Over the past two years, seismic shifts have taken place in Kivus region. First, in January 2009, came a secretive deal between Rwanda and the Congo, bringing a lull to over a decade of antagonisms. Then, last September, President Joseph Kabila banned mineral exports from the eastern Congo, a move that had a radical impact on the local economy. One can discuss the complex consequences these developments have had, but one clear winner has emerged, at least for now: Gen. Bosco Ntaganda.
Bosco is one of the most notorious figures in the region, so much so that he usually just goes by his first name, a common name in these parts. Also known as “The Terminator,” he was indicted by the International Criminal Court in 2006. That indictment came shortly after his move from Ituri, where he had been the Chief of Staff of the Union des patriotes congolais (UPC) to join Laurent Nkunda’s Congres national pour la défense du peuple (CNDP) armed group in North Kivu.
He was Nkunda’s main military commander, the man who took care of military business and deployments while Nkunda was busy politicking. He was most likely jointly in command of the CNDP operations that led to a massacre in Kiwanja (North Kivu) in November 2008.
Then, the early 2009, Rwanda struck a deal with President Kabila to forcefully integrate the CNDP into the Congolese army. Although the precise chain of events is not entirely clear, Gen. Nkunda was arrested as a result of this deal and remains under house arrest until today in Kigali. Bosco, who is known to be a soldier’s man, a intrepid but ruthless commander, was named to lead the remnants of the CNDP and to integrate them into the Congolese army.
Bosco, who is a Tutsi of the Gogwe clan from Masisi territory (Nkunda is Jomba from Rutshuru), has little formal education and – in stark contrast with Nkunda – is not comfortable in the company of journalists or politicians. Perhaps this, along with his ICC indictment made him appear more malleable to his Rwandan allies across the border. Yet, he proved himself adept at surviving and making the most of the situation. He was quickly appointed as deputy commander of the Kimia II military operations – a position he has kept for the successor Amani Leo operations – and remained in direct control of many of the CNDP units, especially the several unintegrated ones that are deployed in the Masisi highlands.
Tensions developed among the former CNDP units as Nkunda loyalists, irked by their new leader’s tight connections with Kigali, scuffled with the smaller group of officers who remained loyal to Bosco. Under the informal leadership of Col. Sultani Makenga, they were temporarily placated by lucrative deployments to mineral-rich areas and generous operational budgets. But tensions mounted to a hilt in 2010, when soldiers under Bosco’s command assassinated several CNDP leaders who had remained close to Nkunda. This coincided with concerns by Kigali that Nkunda loyalists were joining up with dissenting Rwandan officers led by former army chief of staff Gen. Kayumba Nyamwasa. The worst incident was the brutal assassination of Denis Ntare Semaduinga, a highly respected Tutsi elder close to Nkunda. He was killed in a particularly gruesome fashion in his house in Rwanda, just across the border from Goma.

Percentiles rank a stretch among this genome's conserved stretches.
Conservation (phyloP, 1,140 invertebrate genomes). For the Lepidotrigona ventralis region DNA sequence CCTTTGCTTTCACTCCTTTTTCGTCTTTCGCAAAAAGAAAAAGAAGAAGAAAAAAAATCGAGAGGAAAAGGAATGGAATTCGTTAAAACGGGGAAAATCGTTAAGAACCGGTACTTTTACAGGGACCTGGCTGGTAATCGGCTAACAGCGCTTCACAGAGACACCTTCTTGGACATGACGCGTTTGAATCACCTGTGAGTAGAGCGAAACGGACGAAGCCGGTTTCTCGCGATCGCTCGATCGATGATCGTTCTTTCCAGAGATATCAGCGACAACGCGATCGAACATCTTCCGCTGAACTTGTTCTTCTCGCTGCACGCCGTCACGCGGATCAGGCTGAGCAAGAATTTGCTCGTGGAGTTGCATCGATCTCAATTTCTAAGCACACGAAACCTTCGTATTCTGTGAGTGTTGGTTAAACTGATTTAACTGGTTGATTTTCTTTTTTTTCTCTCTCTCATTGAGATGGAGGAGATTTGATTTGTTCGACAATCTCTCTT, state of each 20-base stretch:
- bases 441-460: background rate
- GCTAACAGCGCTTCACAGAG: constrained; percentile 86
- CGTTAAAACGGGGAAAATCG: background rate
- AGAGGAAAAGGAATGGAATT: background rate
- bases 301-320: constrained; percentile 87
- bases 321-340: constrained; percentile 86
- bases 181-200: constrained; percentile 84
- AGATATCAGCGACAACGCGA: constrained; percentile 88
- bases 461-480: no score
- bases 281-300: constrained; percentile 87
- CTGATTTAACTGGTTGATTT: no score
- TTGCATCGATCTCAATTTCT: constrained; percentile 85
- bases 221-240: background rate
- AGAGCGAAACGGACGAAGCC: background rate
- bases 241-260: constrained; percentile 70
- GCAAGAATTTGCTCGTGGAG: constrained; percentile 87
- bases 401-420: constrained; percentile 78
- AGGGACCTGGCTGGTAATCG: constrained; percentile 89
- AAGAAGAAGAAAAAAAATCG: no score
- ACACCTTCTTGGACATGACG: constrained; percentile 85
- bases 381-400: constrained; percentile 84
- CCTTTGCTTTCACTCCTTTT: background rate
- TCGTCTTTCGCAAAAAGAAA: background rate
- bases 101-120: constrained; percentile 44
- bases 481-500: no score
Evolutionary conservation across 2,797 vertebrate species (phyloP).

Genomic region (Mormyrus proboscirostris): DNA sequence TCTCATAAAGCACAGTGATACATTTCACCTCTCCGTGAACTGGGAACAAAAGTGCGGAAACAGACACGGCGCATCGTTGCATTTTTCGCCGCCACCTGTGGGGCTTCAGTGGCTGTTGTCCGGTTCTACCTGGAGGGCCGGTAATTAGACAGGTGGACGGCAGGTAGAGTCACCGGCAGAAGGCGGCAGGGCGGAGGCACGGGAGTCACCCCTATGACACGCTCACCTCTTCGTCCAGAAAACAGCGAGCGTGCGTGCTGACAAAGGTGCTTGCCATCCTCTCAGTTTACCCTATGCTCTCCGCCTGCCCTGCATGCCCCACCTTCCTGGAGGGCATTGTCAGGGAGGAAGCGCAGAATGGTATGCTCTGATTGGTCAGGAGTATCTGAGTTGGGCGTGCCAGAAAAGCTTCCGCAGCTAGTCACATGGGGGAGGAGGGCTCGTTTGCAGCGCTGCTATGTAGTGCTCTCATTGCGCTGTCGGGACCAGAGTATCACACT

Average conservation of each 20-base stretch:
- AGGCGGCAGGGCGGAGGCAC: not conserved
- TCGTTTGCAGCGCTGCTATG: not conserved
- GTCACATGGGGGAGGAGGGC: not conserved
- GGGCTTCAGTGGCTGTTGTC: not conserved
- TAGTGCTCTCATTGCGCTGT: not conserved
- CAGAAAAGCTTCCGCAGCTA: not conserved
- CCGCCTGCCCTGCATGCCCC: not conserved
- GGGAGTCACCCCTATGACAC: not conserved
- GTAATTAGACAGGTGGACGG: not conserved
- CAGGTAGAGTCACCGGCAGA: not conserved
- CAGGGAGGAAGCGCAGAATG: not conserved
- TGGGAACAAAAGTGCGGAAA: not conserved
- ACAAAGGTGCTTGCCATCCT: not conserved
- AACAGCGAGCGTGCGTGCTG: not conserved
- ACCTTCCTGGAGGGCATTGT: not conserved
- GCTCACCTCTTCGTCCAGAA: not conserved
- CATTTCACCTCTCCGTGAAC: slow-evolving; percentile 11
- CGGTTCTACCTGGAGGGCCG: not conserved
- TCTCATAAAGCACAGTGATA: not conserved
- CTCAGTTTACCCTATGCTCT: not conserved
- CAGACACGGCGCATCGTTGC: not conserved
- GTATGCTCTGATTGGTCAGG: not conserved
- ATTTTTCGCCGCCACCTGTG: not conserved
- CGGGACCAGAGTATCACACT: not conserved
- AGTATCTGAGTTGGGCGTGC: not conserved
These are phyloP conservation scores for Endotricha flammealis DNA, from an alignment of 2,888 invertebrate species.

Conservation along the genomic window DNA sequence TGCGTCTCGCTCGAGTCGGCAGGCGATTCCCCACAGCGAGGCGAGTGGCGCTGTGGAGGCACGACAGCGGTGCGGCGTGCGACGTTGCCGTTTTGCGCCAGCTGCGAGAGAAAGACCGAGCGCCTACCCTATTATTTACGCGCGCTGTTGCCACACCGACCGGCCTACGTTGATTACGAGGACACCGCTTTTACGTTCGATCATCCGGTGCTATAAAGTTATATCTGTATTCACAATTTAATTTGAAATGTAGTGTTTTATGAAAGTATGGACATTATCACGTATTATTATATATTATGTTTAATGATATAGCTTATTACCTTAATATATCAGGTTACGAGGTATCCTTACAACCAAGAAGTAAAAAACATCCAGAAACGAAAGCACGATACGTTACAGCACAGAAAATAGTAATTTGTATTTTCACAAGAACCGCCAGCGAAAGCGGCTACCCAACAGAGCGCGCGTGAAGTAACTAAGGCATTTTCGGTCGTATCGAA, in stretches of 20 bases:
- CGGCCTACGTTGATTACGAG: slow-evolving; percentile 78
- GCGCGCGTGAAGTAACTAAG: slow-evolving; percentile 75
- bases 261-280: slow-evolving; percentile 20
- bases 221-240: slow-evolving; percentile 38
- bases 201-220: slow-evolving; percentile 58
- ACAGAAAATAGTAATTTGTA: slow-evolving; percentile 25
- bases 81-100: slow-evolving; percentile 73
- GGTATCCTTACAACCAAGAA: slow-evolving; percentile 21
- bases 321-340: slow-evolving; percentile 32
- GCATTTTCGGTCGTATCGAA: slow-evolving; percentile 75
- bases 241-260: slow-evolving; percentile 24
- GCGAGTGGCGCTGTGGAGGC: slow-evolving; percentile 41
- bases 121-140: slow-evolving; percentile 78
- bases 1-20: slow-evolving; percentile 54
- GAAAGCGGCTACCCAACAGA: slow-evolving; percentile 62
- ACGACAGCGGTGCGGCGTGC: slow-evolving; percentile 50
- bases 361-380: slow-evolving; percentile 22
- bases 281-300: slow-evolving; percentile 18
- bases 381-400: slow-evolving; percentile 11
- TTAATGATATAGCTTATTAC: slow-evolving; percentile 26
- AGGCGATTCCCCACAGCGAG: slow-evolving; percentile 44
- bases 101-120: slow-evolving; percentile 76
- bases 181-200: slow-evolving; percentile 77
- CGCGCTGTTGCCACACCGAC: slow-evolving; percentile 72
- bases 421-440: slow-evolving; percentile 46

Throughout this time, Bosco was living in Goma, in a house just a stone’s throw from the Rwandan border. He frequently dined and ate in full sight of the coterie of foreign aid and diplomatic officials, much to the outrage of human rights workers.
Then, in September 2010, came President Kabila’s ban of mineral exports from the eastern Congo. It now appears that Kabila has been trying to secure large, industrial investments in the Kivus mining sector, which has hitherto brought little revenue to Kinshasa actors. (This strategy may have brought fruit this past week, with Malaysia Smelting Corporation announcing large investments in the region). Mining exports came to a standstill throughout much of the province. Minerals, however, continued to flow out of the region, albeit in much reduced volume. According to diplomats working in Goma, Kinshasa and Kigali, these smuggled goods needed military protection to muscle their way through border crossings or across Lake Kivu. Bosco, who commands many of the units controlling these crossings, was the go-to man for many of these operations. According to the same officials, most of these exports passed through Rwanda. Bosco was becoming increasingly wealthy and powerful. He managed to woo back some of the disaffected CNDP officers, united with Nkunda loyalists to resist redeployment outside of the Kivus.
Bosco’s importance and stature as local military strongman was made even clearer during his involvement in a multi-million dollar gold swindle that took place in February this year. Although the details are still murky, a bunch of international investors was trying to buy gold from Congolese businessmen. The investors – some of whom had dubious reputations themselves – appear to have been swindled out of at least $10 million. Once again, Bosco provided some of the muscle for the operation, although his precise role remains unclear.
What lessons can we draw? The economy and politics of the region is riddled with criminal networks; what one thinks may be a politically-neutral development project or reform can easily have political repercussions. The reconciliation between Congo and Rwanda was seen as a good thing by many diplomats – but it has helped create new, unwelcome power players in the region who may be difficult to get rid of. The export ban on minerals – seen by many as a strange initiative, as it didn’t go hand-in-hand with major reforms – also fueled new networks of corruption, as well as vicious tensions within the Congolese Tutsi community.